We are now well into the Bank’s programme of quantitative easing. They have announced they will buy up to £125,000,000,000 of government bonds, with a few corporate bonds as part of the programme. The Bank’s own balance sheet, around £40,000,000,000 when the Rock crisis struck, was last seen at £215,000,000,000.
The Bank’s last report on inflation admitted it was still above target, but commented that given the large amounts of spare capacity in the economy and the downward pressure on wages and salaries, they expect it to go below target later this year. They did, however, go on to say:
“There is considerable economic stimulus stemming from the easing in monetary and fiscal policy, at home and abroad, the substantial depreciation in sterling, past falls in commodity prices and actions by authorities internationally”
There indeed is. The government hoped that the low interest rates and printing of money would push up government bond prices and make raising the borrowing easier. Instead, there has been an uneasy truce in the government bond market, with some worrying already about what will happen to prices once the stimulus is withdrawn. If the Bank started to sell the bonds it has bought in at the same time as the government is trying to sell more than £200,000,000,000 a year of debt, there could be a lot of indigestion in the market. In such conditions interest rates may be forced up.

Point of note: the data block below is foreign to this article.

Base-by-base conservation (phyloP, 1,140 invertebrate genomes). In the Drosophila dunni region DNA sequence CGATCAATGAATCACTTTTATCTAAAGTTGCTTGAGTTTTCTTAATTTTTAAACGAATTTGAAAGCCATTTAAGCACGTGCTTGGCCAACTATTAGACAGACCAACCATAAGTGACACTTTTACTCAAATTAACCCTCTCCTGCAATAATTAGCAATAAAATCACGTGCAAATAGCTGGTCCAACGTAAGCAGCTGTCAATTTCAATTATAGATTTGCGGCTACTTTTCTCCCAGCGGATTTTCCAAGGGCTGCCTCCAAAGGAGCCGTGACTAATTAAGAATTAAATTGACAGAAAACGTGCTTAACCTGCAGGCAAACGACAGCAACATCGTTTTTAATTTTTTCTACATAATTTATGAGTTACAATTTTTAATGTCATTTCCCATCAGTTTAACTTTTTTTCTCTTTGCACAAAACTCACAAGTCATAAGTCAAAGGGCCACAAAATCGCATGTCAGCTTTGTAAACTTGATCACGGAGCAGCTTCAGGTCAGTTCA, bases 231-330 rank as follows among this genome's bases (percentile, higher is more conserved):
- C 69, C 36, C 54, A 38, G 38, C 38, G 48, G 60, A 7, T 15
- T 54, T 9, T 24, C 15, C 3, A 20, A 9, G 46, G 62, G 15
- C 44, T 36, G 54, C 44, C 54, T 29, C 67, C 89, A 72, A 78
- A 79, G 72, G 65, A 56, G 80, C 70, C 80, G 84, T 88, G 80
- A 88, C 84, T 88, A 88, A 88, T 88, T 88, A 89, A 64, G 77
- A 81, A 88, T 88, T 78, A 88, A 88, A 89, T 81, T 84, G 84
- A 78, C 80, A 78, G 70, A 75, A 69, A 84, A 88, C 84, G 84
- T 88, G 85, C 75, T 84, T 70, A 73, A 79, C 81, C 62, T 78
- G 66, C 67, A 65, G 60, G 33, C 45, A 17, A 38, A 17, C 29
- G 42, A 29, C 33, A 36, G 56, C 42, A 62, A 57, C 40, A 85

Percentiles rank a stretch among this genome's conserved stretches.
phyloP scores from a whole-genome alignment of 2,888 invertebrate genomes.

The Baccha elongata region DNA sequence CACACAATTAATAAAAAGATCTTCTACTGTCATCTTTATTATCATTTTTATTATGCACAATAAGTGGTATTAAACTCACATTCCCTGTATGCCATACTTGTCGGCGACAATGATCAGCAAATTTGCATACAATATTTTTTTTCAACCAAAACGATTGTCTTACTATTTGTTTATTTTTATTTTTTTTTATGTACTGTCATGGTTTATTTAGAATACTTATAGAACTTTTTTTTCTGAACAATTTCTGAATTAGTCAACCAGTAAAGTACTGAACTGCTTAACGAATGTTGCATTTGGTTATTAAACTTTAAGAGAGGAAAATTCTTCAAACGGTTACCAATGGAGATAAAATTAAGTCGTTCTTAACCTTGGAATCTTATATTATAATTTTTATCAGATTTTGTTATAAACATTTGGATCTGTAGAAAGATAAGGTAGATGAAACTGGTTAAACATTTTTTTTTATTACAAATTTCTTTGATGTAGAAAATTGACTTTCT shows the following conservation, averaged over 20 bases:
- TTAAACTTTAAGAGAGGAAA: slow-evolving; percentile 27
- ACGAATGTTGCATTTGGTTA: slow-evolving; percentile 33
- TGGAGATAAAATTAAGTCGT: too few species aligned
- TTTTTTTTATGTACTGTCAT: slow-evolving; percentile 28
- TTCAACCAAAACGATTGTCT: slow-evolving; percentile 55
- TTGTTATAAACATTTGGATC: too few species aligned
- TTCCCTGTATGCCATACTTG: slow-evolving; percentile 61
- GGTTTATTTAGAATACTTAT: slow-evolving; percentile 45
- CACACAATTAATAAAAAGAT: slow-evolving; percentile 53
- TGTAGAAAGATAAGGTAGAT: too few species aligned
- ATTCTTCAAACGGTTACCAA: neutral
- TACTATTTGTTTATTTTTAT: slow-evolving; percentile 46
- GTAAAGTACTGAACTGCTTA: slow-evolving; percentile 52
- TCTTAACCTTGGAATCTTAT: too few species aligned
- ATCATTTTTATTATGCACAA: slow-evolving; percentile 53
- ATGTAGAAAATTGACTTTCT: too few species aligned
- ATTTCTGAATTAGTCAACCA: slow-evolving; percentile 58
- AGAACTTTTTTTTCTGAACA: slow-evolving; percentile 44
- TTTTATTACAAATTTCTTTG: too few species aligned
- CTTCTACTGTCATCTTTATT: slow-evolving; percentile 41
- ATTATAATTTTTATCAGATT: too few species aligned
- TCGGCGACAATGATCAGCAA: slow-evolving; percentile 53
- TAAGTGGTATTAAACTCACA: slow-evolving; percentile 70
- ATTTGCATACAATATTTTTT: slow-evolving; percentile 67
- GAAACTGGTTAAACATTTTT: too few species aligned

It appears that a lot of the money being injected on both sides of the Atlantic is flowing more readily into shares and into commodities. That helps build a bit of confidence. It also helps raise the substantial sums some companies need to obtain from shareholders to repair their own damaged balance sheets. It is also inflationary, as oil moves from $35 to $60 a barrel.
UK inflation is still high owing to the large devaluation of the pound last year. We are still feeling the delayed affects of that, as businesses have to re-order from overseas at higher prices in sterling. It also gives UK businesses a bit mroe pricing power than they would otherwise enjoy in these weak markets. In the last few weeks the pound has performed better. Whilst there is no evidence that the UK authorities are trying to get the value of sterling up to dilute the inflationary effects, it probably reflects other major jurisdictions keen to see their own currencies lower for once. In this recession gripped world, many would like a cheaper currency to make exporting easier.
This is the easy part of quantitative easing. For a bit it creates a better mood without undue inflation. Then comes the difficult part. When do they have to stop it, before it does unleash uncontrollable inflation? How can they stop the easing without causing falls in asset prices and halting a recovery in activity? They need an exit strategy.
There are hints that they plan to hold the government bonds they buy for longer, not turning from buyer to seller, in an attempt to reduce the impact of their shift on the price of bonds. The government, however, still needs to sell bonds to cover the costs of repayment as they fall due. The impact may come down to how long a time gap there is between stopping buying up bonds, and when the big repayments arise. I expect the aim will be to delay the adjustment for at least another year. When QE stops on both sides of the Atlantic it will have an impact on markets generally. Asset prices today are higher than two months ago thanks to QE.